POLITICS

Proposed metals plant in Saskatchewan urges province not approve it

12/04/2013 10:02 EST | Updated 02/03/2014 05:59 EST
LANGHAM, Sask. - Residents near a proposed metals processing plant northeast of Saskatoon say they are against the project because it may pollute their water supply.

Fortune Minerals Ltd. is seeking approval under the Environmental Assessment Act to construct and operate a Metals Processing Plant in the RM of Corman Park near Langham.

The environmental impact statement is under public review until Dec. 6.

Langham resident Ken Crush and 25 other community members have formed a group that has been holding town meetings and spreading information on the proposed project.

He says their aquifer provides water to all the acreages and farms and the town of Langham, and if it gets tainted, it can't be fixed.

The Saskatchewan Environmental Society says it's recommending the province not approve the project.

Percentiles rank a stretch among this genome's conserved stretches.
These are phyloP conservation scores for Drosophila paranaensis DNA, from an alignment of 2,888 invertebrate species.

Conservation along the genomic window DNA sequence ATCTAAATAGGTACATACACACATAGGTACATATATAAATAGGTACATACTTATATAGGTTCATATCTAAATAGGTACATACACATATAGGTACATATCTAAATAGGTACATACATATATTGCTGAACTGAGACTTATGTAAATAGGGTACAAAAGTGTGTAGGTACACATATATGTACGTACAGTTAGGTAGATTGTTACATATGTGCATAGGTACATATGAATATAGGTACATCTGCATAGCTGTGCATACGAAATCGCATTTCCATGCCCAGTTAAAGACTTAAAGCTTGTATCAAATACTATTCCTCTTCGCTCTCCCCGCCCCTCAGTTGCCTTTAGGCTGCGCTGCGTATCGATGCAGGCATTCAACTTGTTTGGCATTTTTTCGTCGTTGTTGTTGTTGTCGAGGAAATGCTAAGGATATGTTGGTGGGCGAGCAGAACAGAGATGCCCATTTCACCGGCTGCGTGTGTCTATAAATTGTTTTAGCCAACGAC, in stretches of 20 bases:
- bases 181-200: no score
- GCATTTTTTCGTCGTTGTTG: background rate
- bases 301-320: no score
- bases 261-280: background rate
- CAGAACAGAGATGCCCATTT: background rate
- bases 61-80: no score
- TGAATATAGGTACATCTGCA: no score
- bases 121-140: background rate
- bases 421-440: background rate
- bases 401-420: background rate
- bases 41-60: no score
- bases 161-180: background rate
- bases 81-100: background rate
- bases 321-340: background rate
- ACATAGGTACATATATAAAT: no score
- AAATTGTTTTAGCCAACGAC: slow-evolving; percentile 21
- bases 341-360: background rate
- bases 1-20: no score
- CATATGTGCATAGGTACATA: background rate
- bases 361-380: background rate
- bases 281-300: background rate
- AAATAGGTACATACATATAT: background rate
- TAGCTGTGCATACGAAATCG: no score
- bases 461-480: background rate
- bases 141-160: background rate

"We recognize that the metals that are being processed are fairly widely used and that there may be appropriate locations to set up such a plant or there may be ways of changing the processing so that it could be more safely carried out but I would say not in a region that is agricultural and growing residential area," said Ann Coxworth, a board member with the society.

Coxworth also said that the environmental assessment has a lot of gaps that leave many questions and doubts.

"The fact that they still are not really sure whether the deep formation into which they intend to pump the waste is chemically suited to receive them and they say that they will do that study after the project is approved," she said.

Crush also said the assessment raises some concerns.

"As lay people and people who use that water that's our biggest fear that is this water going to be fresh and there for our future and our children and their future," Crush said.

"To put it bluntly we would like to see our water not put at risk. We would like to see Fortune Minerals move someplace so that it doesn't put our water and our community at risk."

(CKOM)